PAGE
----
Capital Accentuates Public-Private Partnerships

Nov 20 , 2023

African economic conference aimed at private sector attraction to Public Private Partnerships (PPP) was held at the UN Economic Commission for Africa (ECA). The pitfalls and prospects of partnership were discussed among participants. Getahun Moges, an energy sector expert said that engagement between governments and the private sector in Ethiopia was indicated to be moving at a slow pace resulting in unnecessary delays. Robert Lisinge, acting director of the private sector division at ECA discussed the importance of partnerships to fill the financial gap. African Development Bank (AfDB) estimates that up to 170 billion dollars is needed for infrastructure development every year, leaving a substantial gap of up to 108 billion dollars. Lisinge disclosed the ECA has been working with African countries and helping mobilise resources.



A street lamp around Addis Abeba Stadium melds into the concrete backdrop emblematic of the capital's ageing infrastructure. Over the past few years, Ethiopia's electric grid has been subject to destruction and theft, subjecting the public treasury to hundreds of millions in losses. Nearly half of the country's population does not have access to electricity. A series of projects by the World Bank has contributed to the slight but essential upgrade to the nation's grid, including a 500 million do...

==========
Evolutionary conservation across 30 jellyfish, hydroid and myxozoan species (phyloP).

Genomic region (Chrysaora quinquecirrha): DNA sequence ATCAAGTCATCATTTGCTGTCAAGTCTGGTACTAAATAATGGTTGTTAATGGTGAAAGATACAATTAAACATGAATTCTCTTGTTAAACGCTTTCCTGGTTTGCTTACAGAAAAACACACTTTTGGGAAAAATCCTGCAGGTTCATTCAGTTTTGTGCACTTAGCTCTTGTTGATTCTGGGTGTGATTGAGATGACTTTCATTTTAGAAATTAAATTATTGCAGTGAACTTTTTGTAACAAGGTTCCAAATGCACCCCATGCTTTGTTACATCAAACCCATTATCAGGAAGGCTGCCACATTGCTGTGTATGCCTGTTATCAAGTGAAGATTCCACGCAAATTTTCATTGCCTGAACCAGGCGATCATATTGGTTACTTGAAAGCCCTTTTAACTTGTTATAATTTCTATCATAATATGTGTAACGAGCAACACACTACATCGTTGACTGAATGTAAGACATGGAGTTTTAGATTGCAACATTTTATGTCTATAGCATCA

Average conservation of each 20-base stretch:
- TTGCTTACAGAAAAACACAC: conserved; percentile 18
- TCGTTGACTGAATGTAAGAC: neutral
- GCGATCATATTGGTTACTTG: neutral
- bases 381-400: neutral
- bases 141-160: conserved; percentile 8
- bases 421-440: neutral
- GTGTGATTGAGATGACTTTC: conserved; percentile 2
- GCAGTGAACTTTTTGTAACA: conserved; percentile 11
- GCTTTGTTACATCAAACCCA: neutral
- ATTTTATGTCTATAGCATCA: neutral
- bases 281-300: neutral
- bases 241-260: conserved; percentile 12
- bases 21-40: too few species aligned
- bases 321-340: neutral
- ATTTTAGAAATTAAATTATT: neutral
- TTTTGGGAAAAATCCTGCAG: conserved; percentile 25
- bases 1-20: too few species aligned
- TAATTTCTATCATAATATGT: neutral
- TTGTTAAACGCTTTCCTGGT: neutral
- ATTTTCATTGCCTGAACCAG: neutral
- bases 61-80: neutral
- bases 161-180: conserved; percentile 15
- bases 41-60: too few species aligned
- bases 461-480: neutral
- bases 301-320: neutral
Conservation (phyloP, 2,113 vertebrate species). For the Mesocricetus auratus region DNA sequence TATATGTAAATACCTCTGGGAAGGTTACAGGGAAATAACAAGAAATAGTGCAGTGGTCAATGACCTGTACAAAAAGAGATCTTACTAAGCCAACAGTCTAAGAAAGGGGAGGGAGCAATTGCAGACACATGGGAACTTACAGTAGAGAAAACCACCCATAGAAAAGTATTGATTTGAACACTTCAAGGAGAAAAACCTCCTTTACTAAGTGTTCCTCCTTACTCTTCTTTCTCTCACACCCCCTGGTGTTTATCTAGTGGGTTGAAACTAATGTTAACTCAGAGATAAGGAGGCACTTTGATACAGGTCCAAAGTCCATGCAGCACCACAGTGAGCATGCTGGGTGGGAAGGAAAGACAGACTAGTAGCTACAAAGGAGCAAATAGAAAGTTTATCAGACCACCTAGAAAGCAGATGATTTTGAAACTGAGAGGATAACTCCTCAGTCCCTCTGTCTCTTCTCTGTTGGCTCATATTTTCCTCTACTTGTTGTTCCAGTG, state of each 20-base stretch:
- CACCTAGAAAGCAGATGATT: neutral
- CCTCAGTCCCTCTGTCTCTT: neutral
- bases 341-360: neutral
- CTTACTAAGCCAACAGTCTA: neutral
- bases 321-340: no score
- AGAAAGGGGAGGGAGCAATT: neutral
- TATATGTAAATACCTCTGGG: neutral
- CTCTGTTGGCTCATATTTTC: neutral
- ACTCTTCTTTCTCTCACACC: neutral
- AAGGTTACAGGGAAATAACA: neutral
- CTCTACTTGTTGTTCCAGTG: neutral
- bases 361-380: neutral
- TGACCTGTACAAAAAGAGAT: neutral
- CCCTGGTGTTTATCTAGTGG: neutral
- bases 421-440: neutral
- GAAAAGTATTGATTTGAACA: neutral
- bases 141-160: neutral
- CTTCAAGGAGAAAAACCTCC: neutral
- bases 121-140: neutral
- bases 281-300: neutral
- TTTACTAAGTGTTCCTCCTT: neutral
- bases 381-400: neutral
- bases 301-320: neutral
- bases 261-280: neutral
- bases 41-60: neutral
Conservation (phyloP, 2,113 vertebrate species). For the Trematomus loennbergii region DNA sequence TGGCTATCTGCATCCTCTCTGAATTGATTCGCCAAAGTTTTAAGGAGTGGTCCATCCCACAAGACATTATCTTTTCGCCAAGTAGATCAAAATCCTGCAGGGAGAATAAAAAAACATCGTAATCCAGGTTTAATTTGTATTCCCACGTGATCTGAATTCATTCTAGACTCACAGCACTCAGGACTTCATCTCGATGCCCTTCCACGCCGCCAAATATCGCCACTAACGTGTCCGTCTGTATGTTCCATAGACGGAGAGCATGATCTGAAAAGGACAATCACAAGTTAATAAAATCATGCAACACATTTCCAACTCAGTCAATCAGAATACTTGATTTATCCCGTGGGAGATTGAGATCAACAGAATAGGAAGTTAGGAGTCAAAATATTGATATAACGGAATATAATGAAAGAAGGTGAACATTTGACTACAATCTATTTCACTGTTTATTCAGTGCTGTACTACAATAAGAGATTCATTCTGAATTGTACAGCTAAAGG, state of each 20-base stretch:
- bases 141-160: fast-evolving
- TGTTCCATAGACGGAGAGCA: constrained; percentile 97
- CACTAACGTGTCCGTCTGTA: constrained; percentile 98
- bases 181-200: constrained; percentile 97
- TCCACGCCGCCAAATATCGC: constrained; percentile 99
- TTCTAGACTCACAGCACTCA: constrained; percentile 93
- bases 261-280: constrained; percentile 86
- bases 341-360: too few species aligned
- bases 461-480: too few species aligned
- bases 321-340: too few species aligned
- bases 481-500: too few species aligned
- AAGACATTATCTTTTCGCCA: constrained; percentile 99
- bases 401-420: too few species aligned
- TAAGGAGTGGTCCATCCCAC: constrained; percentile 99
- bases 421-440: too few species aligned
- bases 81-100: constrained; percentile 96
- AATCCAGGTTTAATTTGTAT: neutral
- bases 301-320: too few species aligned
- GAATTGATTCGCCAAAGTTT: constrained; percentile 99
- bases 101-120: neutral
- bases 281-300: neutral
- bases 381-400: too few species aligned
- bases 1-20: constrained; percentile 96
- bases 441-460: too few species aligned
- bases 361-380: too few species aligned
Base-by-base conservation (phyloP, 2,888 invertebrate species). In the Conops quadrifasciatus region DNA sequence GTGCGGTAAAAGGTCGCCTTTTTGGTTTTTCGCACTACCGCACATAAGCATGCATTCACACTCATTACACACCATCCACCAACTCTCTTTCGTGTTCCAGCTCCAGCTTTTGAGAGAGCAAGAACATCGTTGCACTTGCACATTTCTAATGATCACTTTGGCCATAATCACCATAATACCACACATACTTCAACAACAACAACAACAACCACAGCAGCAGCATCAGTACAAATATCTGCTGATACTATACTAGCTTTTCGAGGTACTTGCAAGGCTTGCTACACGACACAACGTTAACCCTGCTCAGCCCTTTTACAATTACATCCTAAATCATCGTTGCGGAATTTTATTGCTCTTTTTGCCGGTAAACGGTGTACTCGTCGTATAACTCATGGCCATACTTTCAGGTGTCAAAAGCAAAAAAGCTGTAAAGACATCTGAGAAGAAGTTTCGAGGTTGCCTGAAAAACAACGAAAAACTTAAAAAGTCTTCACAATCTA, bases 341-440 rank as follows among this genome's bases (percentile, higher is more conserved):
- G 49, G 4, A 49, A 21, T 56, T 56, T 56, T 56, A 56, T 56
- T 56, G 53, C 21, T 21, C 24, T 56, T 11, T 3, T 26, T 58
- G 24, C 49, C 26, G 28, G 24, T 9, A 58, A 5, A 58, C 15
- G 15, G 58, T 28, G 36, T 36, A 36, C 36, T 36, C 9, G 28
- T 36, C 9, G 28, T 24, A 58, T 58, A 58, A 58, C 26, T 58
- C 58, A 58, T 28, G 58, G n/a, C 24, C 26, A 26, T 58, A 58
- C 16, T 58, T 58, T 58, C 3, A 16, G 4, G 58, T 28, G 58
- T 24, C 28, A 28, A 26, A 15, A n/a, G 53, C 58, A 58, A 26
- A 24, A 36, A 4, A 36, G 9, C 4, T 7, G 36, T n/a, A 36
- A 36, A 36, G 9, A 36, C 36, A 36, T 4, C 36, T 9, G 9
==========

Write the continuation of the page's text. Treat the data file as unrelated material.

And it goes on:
A trio of donkeys drag along the main road in front of Menlik School around the Arat Kilo area. While the four-legged domestic animal is a venerated member of the Ethiopian labour force, its skin and meat are increasingly valued in the international markets. Rhong Chang, a donkey slaughterhouse operating in Assela Town, Oromia Regional State reopened its services after a seven-year break two years ago. Public outroar has often accompanied the entrance of donkey abattoirs into Ethiopia since anot...



A bustling market emerges under a bridge in the boroughs of the Bole Michael area. Addis Abeba City Administration has launched a series of aesthetic initiatives embalmed in themes of beautification and urbanisation that have removed thousands of shops built with makeshift tents. Above a quarter of Addis Abeba's labour force is engaged in the informal economy, which while often associated with connotations of illegality, remains a sizeable employer in emerging economies across the world. Calibra...